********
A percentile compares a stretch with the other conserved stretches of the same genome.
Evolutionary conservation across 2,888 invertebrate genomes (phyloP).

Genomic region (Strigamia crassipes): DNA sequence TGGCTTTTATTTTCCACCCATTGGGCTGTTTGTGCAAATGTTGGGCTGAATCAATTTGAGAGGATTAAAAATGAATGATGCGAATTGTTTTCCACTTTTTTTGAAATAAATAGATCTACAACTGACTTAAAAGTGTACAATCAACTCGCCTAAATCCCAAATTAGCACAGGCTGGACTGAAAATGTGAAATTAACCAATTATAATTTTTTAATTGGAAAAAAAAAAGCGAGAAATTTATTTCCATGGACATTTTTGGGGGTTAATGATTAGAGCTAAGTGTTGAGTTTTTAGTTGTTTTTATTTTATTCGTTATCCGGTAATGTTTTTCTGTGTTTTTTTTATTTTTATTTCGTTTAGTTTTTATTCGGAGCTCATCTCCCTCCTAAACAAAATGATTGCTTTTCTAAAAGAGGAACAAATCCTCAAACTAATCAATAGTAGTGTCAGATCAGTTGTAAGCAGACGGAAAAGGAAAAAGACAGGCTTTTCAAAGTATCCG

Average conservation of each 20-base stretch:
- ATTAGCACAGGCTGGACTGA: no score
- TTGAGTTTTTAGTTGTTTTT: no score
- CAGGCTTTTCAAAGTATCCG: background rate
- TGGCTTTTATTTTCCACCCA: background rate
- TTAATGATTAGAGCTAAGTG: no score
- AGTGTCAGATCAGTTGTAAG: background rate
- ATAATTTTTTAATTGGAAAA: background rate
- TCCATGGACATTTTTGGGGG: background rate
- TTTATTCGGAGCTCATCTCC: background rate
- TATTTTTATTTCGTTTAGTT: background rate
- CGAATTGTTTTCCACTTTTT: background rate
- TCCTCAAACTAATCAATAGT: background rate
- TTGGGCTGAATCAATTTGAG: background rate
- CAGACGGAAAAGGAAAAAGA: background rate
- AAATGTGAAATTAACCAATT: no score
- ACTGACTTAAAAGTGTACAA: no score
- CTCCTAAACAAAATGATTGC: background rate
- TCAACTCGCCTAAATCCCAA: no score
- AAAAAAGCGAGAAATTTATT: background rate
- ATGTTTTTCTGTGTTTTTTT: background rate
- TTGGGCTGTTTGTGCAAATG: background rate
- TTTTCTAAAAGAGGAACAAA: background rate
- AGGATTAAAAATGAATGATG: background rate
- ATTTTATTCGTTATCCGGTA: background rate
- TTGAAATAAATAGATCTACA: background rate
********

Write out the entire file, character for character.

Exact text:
A percentile compares a stretch with the other conserved stretches of the same genome.
Evolutionary conservation across 2,888 invertebrate genomes (phyloP).

Genomic region (Strigamia crassipes): DNA sequence TGGCTTTTATTTTCCACCCATTGGGCTGTTTGTGCAAATGTTGGGCTGAATCAATTTGAGAGGATTAAAAATGAATGATGCGAATTGTTTTCCACTTTTTTTGAAATAAATAGATCTACAACTGACTTAAAAGTGTACAATCAACTCGCCTAAATCCCAAATTAGCACAGGCTGGACTGAAAATGTGAAATTAACCAATTATAATTTTTTAATTGGAAAAAAAAAAGCGAGAAATTTATTTCCATGGACATTTTTGGGGGTTAATGATTAGAGCTAAGTGTTGAGTTTTTAGTTGTTTTTATTTTATTCGTTATCCGGTAATGTTTTTCTGTGTTTTTTTTATTTTTATTTCGTTTAGTTTTTATTCGGAGCTCATCTCCCTCCTAAACAAAATGATTGCTTTTCTAAAAGAGGAACAAATCCTCAAACTAATCAATAGTAGTGTCAGATCAGTTGTAAGCAGACGGAAAAGGAAAAAGACAGGCTTTTCAAAGTATCCG

Average conservation of each 20-base stretch:
- ATTAGCACAGGCTGGACTGA: no score
- TTGAGTTTTTAGTTGTTTTT: no score
- CAGGCTTTTCAAAGTATCCG: background rate
- TGGCTTTTATTTTCCACCCA: background rate
- TTAATGATTAGAGCTAAGTG: no score
- AGTGTCAGATCAGTTGTAAG: background rate
- ATAATTTTTTAATTGGAAAA: background rate
- TCCATGGACATTTTTGGGGG: background rate
- TTTATTCGGAGCTCATCTCC: background rate
- TATTTTTATTTCGTTTAGTT: background rate
- CGAATTGTTTTCCACTTTTT: background rate
- TCCTCAAACTAATCAATAGT: background rate
- TTGGGCTGAATCAATTTGAG: background rate
- CAGACGGAAAAGGAAAAAGA: background rate
- AAATGTGAAATTAACCAATT: no score
- ACTGACTTAAAAGTGTACAA: no score
- CTCCTAAACAAAATGATTGC: background rate
- TCAACTCGCCTAAATCCCAA: no score
- AAAAAAGCGAGAAATTTATT: background rate
- ATGTTTTTCTGTGTTTTTTT: background rate
- TTGGGCTGTTTGTGCAAATG: background rate
- TTTTCTAAAAGAGGAACAAA: background rate
- AGGATTAAAAATGAATGATG: background rate
- ATTTTATTCGTTATCCGGTA: background rate
- TTGAAATAAATAGATCTACA: background rate